Situated to the south of Antequera, El Torcal is a mountainous zone of special characteristics among the ranges of Southern Andalucia. The chalkstone composition of the terrain makes it particularly susceptible to erosion by wind and rain.
The most outstanding characteristic of the area is the strange shape which the rocks have taken, the intricate network of passes and ravines, natural bridges, and closed depressions known as dolinas or torcas.
The impressive landscape of the El Torcal Natural Park has been created by karstic rock formations that are home to millions of structures created by the gradual erosion of massive limestone blocks. The rocks take their origins from the sea and have been slowly changing throughout the ages. The bounty of the flora and fauna is part and parcel of this beauty spot, considered to be unique in Europe, and former dwelling place of prehistoric man. Remains of these Neolithic inhabitants can be found in various sites, the most important being the Cueva del Toro.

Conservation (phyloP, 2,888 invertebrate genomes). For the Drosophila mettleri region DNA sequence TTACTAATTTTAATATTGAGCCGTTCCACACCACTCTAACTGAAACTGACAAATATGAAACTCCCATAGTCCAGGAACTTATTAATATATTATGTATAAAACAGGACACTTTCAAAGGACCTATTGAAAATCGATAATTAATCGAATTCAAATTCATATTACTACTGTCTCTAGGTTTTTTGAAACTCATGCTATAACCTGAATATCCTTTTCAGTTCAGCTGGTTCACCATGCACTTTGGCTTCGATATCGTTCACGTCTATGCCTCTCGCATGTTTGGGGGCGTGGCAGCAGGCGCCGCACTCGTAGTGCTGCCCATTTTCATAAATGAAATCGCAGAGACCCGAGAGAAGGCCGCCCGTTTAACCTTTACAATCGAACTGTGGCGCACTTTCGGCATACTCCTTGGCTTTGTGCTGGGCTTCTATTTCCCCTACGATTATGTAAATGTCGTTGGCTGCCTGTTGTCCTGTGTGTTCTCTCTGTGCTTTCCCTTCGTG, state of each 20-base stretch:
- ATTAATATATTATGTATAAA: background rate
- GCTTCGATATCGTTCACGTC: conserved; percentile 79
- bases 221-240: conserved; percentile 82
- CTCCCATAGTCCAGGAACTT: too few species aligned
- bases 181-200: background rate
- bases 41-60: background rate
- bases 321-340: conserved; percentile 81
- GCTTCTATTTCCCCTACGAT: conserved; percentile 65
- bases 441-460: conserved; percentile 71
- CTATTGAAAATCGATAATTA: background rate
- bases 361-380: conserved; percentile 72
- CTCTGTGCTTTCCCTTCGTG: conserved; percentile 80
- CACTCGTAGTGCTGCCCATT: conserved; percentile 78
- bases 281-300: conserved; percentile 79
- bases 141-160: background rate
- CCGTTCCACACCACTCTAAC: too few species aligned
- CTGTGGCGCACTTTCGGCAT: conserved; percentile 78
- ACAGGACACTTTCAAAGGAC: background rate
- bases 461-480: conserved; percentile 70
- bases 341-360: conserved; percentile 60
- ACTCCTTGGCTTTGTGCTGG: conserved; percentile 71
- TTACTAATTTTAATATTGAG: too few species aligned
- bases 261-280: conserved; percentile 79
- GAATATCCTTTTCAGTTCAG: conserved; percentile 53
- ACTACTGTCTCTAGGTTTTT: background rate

The tree cover of El Torcal Natural Park is typical of mountain habitats, formed by maples, elders, gall oaks, hawthorns and blackthorns, with other plant life including thyme, ivy, ferns, moss, peonies and irises. With regard to the animal world, the site contains some 150 species of amphibians, reptiles, birds and mammals, among which are various species of mountain goat, foxes, lizards, eagles, sparrow hawks, vultures, swifts, mountain cat, snakes, scorpions, spiders etc.
In order to visit the site, a number of signposted routes have been established, with varying degrees of difficulty. The green route can be completed in 45 minutes and presents no great difficulties. The yellow route takes about 110 minutes and is a little more demanding, requiring comfortable footwear. The red route is of greater difficulty, lasting over three hours, and therefore requires care to be taken with the ground underfoot, water, some food and warm clothes being a good idea.